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Making a 2012 IRA Contribution AFTER April 15, 2013

Now that April 15, 2013 has passed, and the anxiety of filing our 2012 tax returns is over for most of us, some of you may be wondering if it’s possible to make an IRA contribution for 2012. The answer generally is no, but there are some exceptions.

The general rule is that deadline for making an IRA contribution for the prior year is your deadline for filing your federal income tax return. However, if you filed for an extension to file your taxes, that does not extend your IRA funding deadline. Basically, the IRA deadline is your un-extended tax filing deadline. So, for 2012, the deadline was Monday, April 15, 2013, even if you have an extension to file your taxes for 2012.

There are few exceptions to the April 15 rule. If you mailed your 2012 IRA contribution by April 15, 2013, but it was received by the IRA custodian after April 15, it’s considered timely as long as it was postmarked by April 15. The postmark can be from the U.S. Postal Service or one of three private delivery service companies, Federal Express, United Parcel Service, and DHL.

The deadline for making a 2012 IRA contribution for certain individuals serving in the military can be after April 15, 2013. If you are in the military and served in a combat zone, you may have more time to make an IRA contribution for 2012. If you served in a combat zone between January 1 and April 15, you have a minimum of 180 days after you left the combat zone to make an IRA contribution for the year. See IRS Publication 3, Armed Forces Tax Guide, for more information.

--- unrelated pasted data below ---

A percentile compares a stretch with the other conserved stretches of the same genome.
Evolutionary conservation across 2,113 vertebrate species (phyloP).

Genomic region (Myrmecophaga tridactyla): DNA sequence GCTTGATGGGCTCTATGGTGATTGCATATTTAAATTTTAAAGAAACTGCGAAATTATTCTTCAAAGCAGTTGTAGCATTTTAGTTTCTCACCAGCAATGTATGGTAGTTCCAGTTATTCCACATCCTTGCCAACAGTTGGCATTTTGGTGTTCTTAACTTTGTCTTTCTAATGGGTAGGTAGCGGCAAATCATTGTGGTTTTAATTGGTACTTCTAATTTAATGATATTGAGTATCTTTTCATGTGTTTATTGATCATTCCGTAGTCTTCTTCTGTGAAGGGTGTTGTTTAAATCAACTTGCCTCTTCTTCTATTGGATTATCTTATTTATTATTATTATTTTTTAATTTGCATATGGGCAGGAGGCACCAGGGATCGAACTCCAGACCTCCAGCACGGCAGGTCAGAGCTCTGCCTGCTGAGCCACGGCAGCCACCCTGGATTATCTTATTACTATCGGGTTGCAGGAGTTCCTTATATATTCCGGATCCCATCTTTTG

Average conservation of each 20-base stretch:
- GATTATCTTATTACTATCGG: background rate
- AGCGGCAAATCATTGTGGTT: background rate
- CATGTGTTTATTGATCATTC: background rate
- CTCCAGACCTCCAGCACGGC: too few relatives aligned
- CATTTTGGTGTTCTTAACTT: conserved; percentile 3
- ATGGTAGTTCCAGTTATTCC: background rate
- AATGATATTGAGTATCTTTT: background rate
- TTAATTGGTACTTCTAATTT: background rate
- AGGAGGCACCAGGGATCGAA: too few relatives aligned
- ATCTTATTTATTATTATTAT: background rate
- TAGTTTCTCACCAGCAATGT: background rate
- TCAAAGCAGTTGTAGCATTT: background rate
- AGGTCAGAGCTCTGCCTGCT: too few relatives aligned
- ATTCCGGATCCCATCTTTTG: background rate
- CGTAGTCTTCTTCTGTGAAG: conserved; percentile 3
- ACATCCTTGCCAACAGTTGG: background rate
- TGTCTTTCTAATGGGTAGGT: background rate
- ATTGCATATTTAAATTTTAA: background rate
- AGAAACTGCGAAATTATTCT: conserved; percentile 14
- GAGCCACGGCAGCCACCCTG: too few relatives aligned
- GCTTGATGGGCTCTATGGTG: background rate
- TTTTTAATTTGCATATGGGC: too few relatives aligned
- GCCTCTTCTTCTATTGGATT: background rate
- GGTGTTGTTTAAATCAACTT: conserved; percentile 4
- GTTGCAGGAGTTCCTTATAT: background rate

The funding deadline for making SEP or employer SIMPLE IRA contributions for 2012 can be after April 15, 2013. If the employer, not the employee, had an extension to file their taxes for 2012, the SEP and employer SIMPLE IRA contribution deadline is the employer’s tax filing deadline, plus extensions.

-By Joe Cicchinelli and Jared Trexler


Does the extension for 2012 contributions also apply to Solo 401k's as well? Husband and wife are sole owners of an LLC, each has a solo 401k and have filed an extension.

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Thursday's Slott Report Mailbag

Consumers: Send in Your Questions to [email protected]

You recently said that a 401(k) distribution would add to your MAGI (modified adjusted gross income) for the purpose of determining if you are subject to the 3.8% healthcare surtax. What about Roth IRA distributions? Would they also count towards your total MAGI income for surtax purposes?


IRA distributions are exempt from the 3.8% surtax, but taxable distributions from IRAs can push income over the threshold amount, causing other investment income to be subject to the surtax. Because Roth IRA distributions are generally tax-free, they don’t count towards your total MAGI.